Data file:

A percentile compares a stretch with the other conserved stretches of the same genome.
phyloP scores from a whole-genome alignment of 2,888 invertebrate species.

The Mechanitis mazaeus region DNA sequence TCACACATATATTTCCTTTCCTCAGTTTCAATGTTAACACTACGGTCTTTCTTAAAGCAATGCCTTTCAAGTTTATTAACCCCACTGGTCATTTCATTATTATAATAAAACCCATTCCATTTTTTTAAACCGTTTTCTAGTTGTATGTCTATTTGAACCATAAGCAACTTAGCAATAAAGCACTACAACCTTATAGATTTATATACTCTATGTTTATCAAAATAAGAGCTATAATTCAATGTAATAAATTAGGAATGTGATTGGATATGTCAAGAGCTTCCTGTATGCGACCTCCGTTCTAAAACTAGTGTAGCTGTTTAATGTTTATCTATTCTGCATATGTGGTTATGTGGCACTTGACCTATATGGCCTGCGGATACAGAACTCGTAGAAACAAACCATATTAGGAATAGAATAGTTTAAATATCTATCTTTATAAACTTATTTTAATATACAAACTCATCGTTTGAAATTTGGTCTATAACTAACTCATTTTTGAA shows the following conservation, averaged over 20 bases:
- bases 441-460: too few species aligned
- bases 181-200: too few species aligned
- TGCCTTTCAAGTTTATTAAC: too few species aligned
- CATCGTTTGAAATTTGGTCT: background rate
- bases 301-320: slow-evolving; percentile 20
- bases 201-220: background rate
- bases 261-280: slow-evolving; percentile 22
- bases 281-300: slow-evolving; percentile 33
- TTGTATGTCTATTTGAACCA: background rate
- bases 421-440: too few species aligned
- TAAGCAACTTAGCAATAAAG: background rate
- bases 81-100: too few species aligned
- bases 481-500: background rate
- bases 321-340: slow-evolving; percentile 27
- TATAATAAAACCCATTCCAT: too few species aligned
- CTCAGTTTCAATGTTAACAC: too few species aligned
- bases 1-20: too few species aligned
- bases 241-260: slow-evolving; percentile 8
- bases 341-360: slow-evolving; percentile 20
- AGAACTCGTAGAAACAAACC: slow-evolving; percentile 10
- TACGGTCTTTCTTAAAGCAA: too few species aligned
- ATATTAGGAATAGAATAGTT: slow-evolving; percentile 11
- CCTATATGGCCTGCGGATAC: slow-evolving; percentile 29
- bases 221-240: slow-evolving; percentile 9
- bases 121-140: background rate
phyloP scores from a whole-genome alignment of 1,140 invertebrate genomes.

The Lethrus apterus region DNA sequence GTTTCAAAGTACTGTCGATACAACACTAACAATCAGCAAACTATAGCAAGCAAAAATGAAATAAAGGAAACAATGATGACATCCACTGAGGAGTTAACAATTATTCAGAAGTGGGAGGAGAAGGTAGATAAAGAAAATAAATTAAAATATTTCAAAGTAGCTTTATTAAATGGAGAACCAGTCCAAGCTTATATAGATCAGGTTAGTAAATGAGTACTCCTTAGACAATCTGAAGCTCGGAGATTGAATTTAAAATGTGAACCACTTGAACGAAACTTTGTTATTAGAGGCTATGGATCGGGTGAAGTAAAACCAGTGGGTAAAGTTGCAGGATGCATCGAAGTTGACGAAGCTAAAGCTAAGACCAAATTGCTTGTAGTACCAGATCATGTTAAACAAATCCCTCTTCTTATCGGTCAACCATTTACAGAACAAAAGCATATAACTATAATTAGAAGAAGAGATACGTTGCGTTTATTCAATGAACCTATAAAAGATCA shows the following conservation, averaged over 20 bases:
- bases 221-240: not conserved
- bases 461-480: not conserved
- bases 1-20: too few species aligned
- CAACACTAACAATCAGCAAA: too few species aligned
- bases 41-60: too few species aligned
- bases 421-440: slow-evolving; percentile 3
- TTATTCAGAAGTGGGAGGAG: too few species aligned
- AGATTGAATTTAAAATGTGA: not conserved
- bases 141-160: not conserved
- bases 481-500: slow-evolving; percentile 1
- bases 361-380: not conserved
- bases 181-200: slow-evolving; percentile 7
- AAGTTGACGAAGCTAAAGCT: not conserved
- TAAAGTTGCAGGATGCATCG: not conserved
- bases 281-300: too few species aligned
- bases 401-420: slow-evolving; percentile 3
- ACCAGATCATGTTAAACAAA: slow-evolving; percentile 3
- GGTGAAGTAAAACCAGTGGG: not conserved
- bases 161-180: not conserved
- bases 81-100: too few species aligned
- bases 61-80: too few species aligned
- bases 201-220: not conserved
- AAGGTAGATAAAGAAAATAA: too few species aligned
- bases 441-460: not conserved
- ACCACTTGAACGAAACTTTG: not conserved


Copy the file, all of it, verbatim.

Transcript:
A percentile compares a stretch with the other conserved stretches of the same genome.
phyloP scores from a whole-genome alignment of 2,888 invertebrate species.

The Mechanitis mazaeus region DNA sequence TCACACATATATTTCCTTTCCTCAGTTTCAATGTTAACACTACGGTCTTTCTTAAAGCAATGCCTTTCAAGTTTATTAACCCCACTGGTCATTTCATTATTATAATAAAACCCATTCCATTTTTTTAAACCGTTTTCTAGTTGTATGTCTATTTGAACCATAAGCAACTTAGCAATAAAGCACTACAACCTTATAGATTTATATACTCTATGTTTATCAAAATAAGAGCTATAATTCAATGTAATAAATTAGGAATGTGATTGGATATGTCAAGAGCTTCCTGTATGCGACCTCCGTTCTAAAACTAGTGTAGCTGTTTAATGTTTATCTATTCTGCATATGTGGTTATGTGGCACTTGACCTATATGGCCTGCGGATACAGAACTCGTAGAAACAAACCATATTAGGAATAGAATAGTTTAAATATCTATCTTTATAAACTTATTTTAATATACAAACTCATCGTTTGAAATTTGGTCTATAACTAACTCATTTTTGAA shows the following conservation, averaged over 20 bases:
- bases 441-460: too few species aligned
- bases 181-200: too few species aligned
- TGCCTTTCAAGTTTATTAAC: too few species aligned
- CATCGTTTGAAATTTGGTCT: background rate
- bases 301-320: slow-evolving; percentile 20
- bases 201-220: background rate
- bases 261-280: slow-evolving; percentile 22
- bases 281-300: slow-evolving; percentile 33
- TTGTATGTCTATTTGAACCA: background rate
- bases 421-440: too few species aligned
- TAAGCAACTTAGCAATAAAG: background rate
- bases 81-100: too few species aligned
- bases 481-500: background rate
- bases 321-340: slow-evolving; percentile 27
- TATAATAAAACCCATTCCAT: too few species aligned
- CTCAGTTTCAATGTTAACAC: too few species aligned
- bases 1-20: too few species aligned
- bases 241-260: slow-evolving; percentile 8
- bases 341-360: slow-evolving; percentile 20
- AGAACTCGTAGAAACAAACC: slow-evolving; percentile 10
- TACGGTCTTTCTTAAAGCAA: too few species aligned
- ATATTAGGAATAGAATAGTT: slow-evolving; percentile 11
- CCTATATGGCCTGCGGATAC: slow-evolving; percentile 29
- bases 221-240: slow-evolving; percentile 9
- bases 121-140: background rate
phyloP scores from a whole-genome alignment of 1,140 invertebrate genomes.

The Lethrus apterus region DNA sequence GTTTCAAAGTACTGTCGATACAACACTAACAATCAGCAAACTATAGCAAGCAAAAATGAAATAAAGGAAACAATGATGACATCCACTGAGGAGTTAACAATTATTCAGAAGTGGGAGGAGAAGGTAGATAAAGAAAATAAATTAAAATATTTCAAAGTAGCTTTATTAAATGGAGAACCAGTCCAAGCTTATATAGATCAGGTTAGTAAATGAGTACTCCTTAGACAATCTGAAGCTCGGAGATTGAATTTAAAATGTGAACCACTTGAACGAAACTTTGTTATTAGAGGCTATGGATCGGGTGAAGTAAAACCAGTGGGTAAAGTTGCAGGATGCATCGAAGTTGACGAAGCTAAAGCTAAGACCAAATTGCTTGTAGTACCAGATCATGTTAAACAAATCCCTCTTCTTATCGGTCAACCATTTACAGAACAAAAGCATATAACTATAATTAGAAGAAGAGATACGTTGCGTTTATTCAATGAACCTATAAAAGATCA shows the following conservation, averaged over 20 bases:
- bases 221-240: not conserved
- bases 461-480: not conserved
- bases 1-20: too few species aligned
- CAACACTAACAATCAGCAAA: too few species aligned
- bases 41-60: too few species aligned
- bases 421-440: slow-evolving; percentile 3
- TTATTCAGAAGTGGGAGGAG: too few species aligned
- AGATTGAATTTAAAATGTGA: not conserved
- bases 141-160: not conserved
- bases 481-500: slow-evolving; percentile 1
- bases 361-380: not conserved
- bases 181-200: slow-evolving; percentile 7
- AAGTTGACGAAGCTAAAGCT: not conserved
- TAAAGTTGCAGGATGCATCG: not conserved
- bases 281-300: too few species aligned
- bases 401-420: slow-evolving; percentile 3
- ACCAGATCATGTTAAACAAA: slow-evolving; percentile 3
- GGTGAAGTAAAACCAGTGGG: not conserved
- bases 161-180: not conserved
- bases 81-100: too few species aligned
- bases 61-80: too few species aligned
- bases 201-220: not conserved
- AAGGTAGATAAAGAAAATAA: too few species aligned
- bases 441-460: not conserved
- ACCACTTGAACGAAACTTTG: not conserved